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ocular albinism type 1 protein (G protein-coupled receptor 143 or GPR143, OA1) (4th Cytoplasmic Domain) antibody
4th Cytoplasmic Domain
Alternatives Immunohistochemistry (IHC), Western Blotting (WB)
|8 references available|
|Price||454.67 $ Plus shipping costs $45.00|
|Availability||Will be delivered in 7 to 8 Business Days|
|Immunogen||A synthetic peptide from the 4th cytoplasmic domain of human ocular albinism type 1 protein (G protein-coupled receptor 143 or GPR143, OA1) conjugated to an immunogenic carrier protein was used as the immunogen.|
|Description||Ocular albinism type 1 protein is a conserved integral membrane protein with seventransmembrane domains. It is expressed in the eye and epidermal melanocytes. FUNCTION: Not known; binds heterotrimeric G proteins. SUBCELLULAR LOCATION: Melanosome membrane; Multi-pass membrane protein. Note: Targeted to intracellular organelles, namely the melanosomes in pigment cells. TISSUE SPECIFICITY: Exclusively expressed in pigment cells. DISEASE: Defects in GPR143 are the cause of ocular albinism type 1 (OA1); also known as Nettleship-Falls type ocular albinism. OA1 is an X-linked disorder characterized by severe impairment of visual acuity, retinal hypopigmentation and the presence of macromelanosomes. Also known as: G-protein coupled receptor 143, ocular albinism type 1 protein, GPR143, OA1.|
|Specificity||Appears to be specific for OA1.|
|Application Notes||IHC, WB. A concentration of 10-50 µg/ml is recommended. The optimal concentration should be determined by the end user. Not yet tested in other applications.|
|Purification||Protein A affinity column|
|Storage||Maintain the lyophilised/reconstituted antibodies frozen at -20°C for long term storage and refrigerated at 2-8°C for a shorter term. When reconstituting, glycerol (1:1) may be added for an additional stability. Avoid freeze and thaw cycles.|
|Restrictions||For Research Use only|
Bassi, Schiaffino, Renieri et al.: "Cloning of the gene for ocular albinism type 1 from the distal short arm of the X chromosome." in: Nature genetics, Vol. 10, Issue 1, pp. 13-9, 1995 (PubMed).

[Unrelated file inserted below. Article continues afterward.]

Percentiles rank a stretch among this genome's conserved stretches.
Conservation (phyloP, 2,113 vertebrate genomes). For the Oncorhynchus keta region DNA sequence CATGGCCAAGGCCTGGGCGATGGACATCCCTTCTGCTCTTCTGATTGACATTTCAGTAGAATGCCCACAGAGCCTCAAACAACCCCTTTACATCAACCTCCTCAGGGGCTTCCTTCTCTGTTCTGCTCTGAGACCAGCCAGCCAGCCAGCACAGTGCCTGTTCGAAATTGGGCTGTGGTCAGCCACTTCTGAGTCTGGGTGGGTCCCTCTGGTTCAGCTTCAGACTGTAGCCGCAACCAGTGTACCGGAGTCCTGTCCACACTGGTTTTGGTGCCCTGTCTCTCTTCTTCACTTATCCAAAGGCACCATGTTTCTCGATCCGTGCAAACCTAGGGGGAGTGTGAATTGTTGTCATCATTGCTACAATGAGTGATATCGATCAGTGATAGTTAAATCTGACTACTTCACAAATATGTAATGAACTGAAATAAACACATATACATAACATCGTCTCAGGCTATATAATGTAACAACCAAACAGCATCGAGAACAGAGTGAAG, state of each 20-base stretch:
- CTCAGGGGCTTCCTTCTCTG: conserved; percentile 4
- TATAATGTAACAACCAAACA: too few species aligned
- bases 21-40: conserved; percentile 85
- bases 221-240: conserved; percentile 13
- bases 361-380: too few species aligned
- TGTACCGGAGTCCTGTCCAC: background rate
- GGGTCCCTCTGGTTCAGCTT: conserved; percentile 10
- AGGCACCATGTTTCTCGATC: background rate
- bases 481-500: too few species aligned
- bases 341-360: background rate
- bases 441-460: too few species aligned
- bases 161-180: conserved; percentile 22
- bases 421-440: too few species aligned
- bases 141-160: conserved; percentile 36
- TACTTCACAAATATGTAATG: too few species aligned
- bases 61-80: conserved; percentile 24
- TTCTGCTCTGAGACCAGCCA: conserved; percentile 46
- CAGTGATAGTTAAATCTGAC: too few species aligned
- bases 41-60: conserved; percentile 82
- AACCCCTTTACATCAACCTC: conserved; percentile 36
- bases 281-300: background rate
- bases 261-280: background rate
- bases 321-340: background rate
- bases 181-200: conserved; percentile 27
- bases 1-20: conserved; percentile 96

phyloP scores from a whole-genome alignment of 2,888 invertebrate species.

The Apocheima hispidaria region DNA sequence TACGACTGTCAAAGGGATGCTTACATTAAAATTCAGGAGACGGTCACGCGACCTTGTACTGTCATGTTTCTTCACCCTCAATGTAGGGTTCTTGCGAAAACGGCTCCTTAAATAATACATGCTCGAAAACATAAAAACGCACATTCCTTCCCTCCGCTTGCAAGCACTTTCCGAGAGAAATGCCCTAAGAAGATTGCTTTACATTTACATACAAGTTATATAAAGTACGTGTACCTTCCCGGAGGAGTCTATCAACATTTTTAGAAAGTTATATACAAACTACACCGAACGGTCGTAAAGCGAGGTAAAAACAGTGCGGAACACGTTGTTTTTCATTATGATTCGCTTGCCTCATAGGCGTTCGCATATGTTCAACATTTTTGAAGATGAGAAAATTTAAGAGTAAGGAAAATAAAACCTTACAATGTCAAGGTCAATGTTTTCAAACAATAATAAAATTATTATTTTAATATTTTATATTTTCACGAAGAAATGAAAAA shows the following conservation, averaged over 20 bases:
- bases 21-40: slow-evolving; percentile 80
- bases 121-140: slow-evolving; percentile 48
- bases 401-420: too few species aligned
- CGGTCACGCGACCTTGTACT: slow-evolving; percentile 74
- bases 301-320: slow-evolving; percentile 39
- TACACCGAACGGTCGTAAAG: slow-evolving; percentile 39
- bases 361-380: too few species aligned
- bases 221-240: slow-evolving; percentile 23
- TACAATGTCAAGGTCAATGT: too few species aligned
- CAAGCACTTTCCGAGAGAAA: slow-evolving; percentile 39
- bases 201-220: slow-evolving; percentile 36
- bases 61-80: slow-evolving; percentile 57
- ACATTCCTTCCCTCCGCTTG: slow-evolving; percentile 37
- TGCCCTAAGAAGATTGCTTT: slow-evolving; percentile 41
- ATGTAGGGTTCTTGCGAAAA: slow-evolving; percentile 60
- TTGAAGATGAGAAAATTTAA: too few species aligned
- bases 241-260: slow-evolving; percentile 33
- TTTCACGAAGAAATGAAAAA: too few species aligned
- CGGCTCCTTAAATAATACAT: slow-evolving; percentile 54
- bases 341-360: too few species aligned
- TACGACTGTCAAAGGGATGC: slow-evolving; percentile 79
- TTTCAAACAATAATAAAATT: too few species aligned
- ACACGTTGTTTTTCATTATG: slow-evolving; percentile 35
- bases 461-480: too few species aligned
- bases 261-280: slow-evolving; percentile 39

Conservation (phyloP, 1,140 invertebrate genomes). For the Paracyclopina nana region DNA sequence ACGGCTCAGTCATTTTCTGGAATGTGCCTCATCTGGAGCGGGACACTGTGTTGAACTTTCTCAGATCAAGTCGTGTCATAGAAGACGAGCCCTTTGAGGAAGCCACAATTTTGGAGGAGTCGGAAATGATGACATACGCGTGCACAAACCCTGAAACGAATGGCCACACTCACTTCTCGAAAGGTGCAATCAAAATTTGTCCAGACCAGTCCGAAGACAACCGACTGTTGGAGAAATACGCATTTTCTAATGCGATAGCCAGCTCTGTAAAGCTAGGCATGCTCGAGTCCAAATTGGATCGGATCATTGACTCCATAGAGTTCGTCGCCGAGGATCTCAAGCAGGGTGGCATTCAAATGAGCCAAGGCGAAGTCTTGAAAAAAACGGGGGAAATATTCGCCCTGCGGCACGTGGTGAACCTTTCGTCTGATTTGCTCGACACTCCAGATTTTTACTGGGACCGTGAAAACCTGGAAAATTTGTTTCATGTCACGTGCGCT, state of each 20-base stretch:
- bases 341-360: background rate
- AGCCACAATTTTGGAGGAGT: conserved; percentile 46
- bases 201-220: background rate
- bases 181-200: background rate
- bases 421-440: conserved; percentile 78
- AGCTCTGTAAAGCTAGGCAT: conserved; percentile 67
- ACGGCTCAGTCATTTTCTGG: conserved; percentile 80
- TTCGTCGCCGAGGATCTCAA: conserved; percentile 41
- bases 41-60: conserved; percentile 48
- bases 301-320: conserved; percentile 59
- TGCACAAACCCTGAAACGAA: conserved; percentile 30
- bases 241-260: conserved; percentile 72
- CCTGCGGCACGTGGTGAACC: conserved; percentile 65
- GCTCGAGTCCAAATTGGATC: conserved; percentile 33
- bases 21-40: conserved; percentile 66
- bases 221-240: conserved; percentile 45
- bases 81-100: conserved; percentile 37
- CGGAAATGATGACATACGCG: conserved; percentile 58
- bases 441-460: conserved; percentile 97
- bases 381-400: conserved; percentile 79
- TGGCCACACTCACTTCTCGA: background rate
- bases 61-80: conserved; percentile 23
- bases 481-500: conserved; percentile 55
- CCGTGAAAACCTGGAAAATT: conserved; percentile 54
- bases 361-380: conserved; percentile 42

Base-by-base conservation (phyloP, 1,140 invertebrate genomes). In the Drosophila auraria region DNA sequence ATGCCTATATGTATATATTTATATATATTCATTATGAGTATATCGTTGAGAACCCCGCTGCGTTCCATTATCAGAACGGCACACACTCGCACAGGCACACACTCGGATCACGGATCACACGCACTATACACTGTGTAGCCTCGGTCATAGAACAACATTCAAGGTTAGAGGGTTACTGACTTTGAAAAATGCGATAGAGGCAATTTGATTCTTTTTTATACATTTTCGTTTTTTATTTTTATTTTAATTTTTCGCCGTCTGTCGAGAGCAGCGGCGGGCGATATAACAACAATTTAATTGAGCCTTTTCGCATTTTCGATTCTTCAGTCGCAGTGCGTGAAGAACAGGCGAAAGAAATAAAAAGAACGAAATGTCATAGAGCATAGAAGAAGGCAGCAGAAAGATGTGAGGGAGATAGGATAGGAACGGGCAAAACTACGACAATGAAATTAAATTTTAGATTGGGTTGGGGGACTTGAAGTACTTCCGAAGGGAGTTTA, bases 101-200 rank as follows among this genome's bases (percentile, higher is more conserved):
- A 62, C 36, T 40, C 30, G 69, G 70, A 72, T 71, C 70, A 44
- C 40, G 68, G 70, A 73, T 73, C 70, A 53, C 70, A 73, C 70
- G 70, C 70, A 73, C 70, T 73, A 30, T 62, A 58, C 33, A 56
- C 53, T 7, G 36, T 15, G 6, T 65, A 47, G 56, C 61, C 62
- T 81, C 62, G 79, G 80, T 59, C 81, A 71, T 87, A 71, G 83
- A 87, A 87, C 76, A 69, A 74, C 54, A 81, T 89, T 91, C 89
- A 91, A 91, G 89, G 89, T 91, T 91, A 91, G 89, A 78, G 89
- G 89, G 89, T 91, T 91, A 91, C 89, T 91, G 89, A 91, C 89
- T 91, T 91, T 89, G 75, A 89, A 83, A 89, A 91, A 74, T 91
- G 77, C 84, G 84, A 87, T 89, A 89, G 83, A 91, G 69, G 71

Schiaffino, Bassi, Galli et al.: "Analysis of the OA1 gene reveals mutations in only one-third of patients with X-linked ocular albinism." in: Human molecular genetics, Vol. 4, Issue 12, pp. 2319-25, 1996 (PubMed).
Schnur, Gao, Wick et al.: "OA1 mutations and deletions in X-linked ocular albinism." in: American journal of human genetics, Vol. 62, Issue 4, pp. 800-9, 1998 (PubMed).
Oetting, King: "Molecular basis of albinism: mutations and polymorphisms of pigmentation genes associated with albinism." in: Human mutation, Vol. 13, Issue 2, pp. 99-115, 1999 (PubMed).
Schiaffino, dAddio, Alloni et al.: "Ocular albinism: evidence for a defect in an intracellular signal transduction system." in: Nature genetics, Vol. 23, Issue 1, pp. 108-12, 1999 (PubMed).
Bassi, Bergen, Bitoun et al.: "Diverse prevalence of large deletions within the OA1 gene in ocular albinism type 1 patients from Europe and North America." in: Human genetics, Vol. 108, Issue 1, pp. 51-4, 2001 (PubMed).
Basrur, Yang, Kushimoto et al.: "Proteomic analysis of early melanosomes: identification of novel melanosomal proteins." in: Journal of proteome research, Vol. 2, Issue 1, pp. 69-79, 2003 (PubMed).
Chi, Valencia, Hu et al.: "Proteomic and bioinformatic characterization of the biogenesis and function of melanosomes." in: Journal of proteome research, Vol. 5, Issue 11, pp. 3135-44, 2006 (PubMed).